Serving our Literary Communities out of Nashville * New York * Chicago * Denver
Julie Schoerke - Literary Publicist
Why It’s Important to Support your Local Indie Bookstore
Within two years, scary insect-looking things are going to be delivering your books to your house via Amazon drones. Amazon sells books as loss leader—the company actually loses money on selling books—in order to capture the entire book business. Jeff Bezos is looking to have publishing and distribution streamlined through his company, which in a way could become a type of censorship if there isn’t competition.
What will it be like to have these weird drones flying around in our personal space? What will it be like to only have books published that are curated by one source?
The “real” price of a book is what you pay at a bookstore. The booksellers aren’t marking the prices up; they’re charging what it costs, truly, to provide their customers with a book that someone can walk into a store and touch, feel, and smell—allowing authors and publishers to make a decent living with creative freedom.
The height of rudeness? Going into a bookstore, browsing, and then telling the sales clerk at the counter that you’re going home to order their book on Amazon.
It’s worth a few extra bucks to buy a book at fair market value to ensure that you’ll still have the literary heart-beat of your local community to walk into whenever you like. Bookstores bring in interesting authors and programming, and the people in them actually read; you can get great recommendations for books that you’ll love as the staff gets to know your taste. Algorithms scientifically designed to pop up on Amazon and recommend books that you may like are about as accurate as those used by an online dating site to help you find your perfect “match,” that special someone with a wife beater t-shirt on and grammatical errors in his profile.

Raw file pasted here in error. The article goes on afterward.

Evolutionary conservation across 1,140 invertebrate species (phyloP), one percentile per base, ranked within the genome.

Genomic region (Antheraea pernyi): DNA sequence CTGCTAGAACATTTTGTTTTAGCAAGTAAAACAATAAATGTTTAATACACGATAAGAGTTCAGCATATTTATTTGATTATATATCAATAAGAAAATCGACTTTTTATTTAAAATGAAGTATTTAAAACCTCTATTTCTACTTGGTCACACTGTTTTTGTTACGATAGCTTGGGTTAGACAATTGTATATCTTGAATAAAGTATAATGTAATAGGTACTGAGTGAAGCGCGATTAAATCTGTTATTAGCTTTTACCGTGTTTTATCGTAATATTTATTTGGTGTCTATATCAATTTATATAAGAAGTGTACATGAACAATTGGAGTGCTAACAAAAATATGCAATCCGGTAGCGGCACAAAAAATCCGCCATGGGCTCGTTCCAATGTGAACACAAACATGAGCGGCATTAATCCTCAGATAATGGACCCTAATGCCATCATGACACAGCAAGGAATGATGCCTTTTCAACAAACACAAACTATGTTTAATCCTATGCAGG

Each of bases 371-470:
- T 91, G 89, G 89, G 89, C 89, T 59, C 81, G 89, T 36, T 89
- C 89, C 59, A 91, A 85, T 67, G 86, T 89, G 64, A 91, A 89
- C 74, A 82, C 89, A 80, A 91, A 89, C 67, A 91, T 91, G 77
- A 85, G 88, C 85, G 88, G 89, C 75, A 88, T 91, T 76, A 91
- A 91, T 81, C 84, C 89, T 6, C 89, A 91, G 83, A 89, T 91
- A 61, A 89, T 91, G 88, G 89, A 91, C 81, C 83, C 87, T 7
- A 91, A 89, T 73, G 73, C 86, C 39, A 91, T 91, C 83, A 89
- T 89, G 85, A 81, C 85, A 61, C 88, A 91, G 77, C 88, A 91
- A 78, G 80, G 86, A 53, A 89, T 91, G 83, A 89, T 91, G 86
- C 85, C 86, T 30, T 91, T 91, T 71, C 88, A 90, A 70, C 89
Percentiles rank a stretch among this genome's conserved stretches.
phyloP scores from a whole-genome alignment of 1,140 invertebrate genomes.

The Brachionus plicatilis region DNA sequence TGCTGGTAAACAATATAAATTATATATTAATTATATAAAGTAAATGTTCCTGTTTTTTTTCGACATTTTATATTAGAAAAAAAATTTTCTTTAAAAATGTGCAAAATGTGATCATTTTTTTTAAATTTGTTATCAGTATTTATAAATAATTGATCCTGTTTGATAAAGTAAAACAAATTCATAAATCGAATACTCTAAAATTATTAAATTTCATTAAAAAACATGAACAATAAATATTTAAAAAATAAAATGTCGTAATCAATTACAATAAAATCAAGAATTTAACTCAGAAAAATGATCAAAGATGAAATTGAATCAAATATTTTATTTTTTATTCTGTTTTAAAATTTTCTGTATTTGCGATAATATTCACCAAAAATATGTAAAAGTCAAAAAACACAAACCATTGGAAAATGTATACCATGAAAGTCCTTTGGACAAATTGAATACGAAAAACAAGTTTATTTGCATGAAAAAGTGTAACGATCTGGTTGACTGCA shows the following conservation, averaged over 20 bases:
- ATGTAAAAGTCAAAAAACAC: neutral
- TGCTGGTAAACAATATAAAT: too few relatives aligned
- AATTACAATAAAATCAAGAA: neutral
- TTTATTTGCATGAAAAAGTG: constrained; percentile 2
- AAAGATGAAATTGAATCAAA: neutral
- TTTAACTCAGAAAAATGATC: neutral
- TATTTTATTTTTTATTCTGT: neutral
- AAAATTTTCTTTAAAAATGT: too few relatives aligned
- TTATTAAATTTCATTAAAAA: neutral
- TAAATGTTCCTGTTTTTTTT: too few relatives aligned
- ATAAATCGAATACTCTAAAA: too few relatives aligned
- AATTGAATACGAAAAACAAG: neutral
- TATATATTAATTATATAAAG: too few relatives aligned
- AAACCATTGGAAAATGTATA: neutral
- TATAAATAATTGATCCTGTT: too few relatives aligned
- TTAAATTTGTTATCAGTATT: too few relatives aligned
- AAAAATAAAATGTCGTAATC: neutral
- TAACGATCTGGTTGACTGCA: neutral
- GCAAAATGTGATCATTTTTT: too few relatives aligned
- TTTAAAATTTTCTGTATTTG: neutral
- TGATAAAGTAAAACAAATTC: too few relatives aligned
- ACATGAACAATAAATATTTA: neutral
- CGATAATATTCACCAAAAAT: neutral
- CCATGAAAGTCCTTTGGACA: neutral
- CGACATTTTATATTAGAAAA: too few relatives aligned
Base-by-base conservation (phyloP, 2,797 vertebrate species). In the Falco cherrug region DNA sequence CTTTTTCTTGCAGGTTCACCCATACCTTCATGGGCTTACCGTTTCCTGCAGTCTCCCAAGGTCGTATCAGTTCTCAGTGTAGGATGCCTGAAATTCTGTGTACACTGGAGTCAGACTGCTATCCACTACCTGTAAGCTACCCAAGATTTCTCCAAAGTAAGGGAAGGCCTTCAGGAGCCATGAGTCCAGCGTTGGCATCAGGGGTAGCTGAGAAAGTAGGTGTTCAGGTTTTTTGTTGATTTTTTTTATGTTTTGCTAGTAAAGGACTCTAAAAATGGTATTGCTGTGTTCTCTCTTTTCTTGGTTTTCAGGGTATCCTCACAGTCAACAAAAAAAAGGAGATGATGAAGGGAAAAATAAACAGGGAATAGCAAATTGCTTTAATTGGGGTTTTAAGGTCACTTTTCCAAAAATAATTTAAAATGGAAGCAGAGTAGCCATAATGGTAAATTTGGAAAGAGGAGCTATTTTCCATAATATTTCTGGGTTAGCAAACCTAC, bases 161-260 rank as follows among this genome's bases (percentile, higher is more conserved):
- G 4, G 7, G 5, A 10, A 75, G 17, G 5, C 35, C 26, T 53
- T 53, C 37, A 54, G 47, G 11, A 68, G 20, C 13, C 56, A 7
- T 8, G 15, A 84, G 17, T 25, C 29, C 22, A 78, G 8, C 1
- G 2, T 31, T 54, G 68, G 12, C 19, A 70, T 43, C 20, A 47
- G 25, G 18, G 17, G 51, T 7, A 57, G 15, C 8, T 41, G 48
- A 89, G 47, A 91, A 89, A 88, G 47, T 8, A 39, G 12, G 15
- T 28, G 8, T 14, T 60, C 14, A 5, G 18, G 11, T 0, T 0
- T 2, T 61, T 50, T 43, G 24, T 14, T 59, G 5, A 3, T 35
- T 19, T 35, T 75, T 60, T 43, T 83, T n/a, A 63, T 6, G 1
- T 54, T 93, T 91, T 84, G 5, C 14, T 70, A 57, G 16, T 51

Independent bookstores: Use ‘em or lose ‘em.
What are some of the best bookstores in the country? How lucky we are that many of them are in the American South! Why? Because more people buy and read books in our part of the country than in any other, which breeds delightful, truly wonderful, and wondrous bookstores.
For an up-to-date list of bookstores in our region by state, visit the following site:
Looking for a new twist on tourism? How about taking a bookstore vacation? I’ve known people who do this. Plan a driving trip with stops at each independent bookstore that catches your fancy on this list, and you’ll learn a lot more about the communities in which you’re visiting than doing just about any other type of tourism activity. The history of the city, the graciousness of the local folks, and the quirkiness that makes a town’s personality can all be found in a bookstore.
I visit bookstores everywhere I go. Some of my favorite include:- East Side Story in East Nashville. Owner Chuck Beard is a book lover who supports local authors, an underserved market in Nashville.
- Fairytale Books in East Nashville. How can a bookstore that has ice cream for breakfast events not make the list?!
- Litchfield Books in Pawleys Island, South Carolina, features amazing lunches with authors.
- Square Books, Publishers Weekly’s 2013 bookstore of the year in Oxford, Mississippi, is home to Thacker Mountain Radio every Thursday night during the Ole Miss school year.
Nobody knows books better or more fiercely fights for bookstores to survive and debut authors to be discovered than Kelly Justice at Fountain Bookstore. If she’s featuring a debut novelist, she offers a bonus to those who come out for the event—the chance of picking out an advance reader copy of another book for free that the publisher has sent her. Bookin’ It in North Carolina gets my vote as one of the most creative bookstores with incredibly nice owners – a bookstore on wheels that comes to you. And there are dozens more that I could name!
Emerging authors and readers need bookstores. Help keep ‘em in business.
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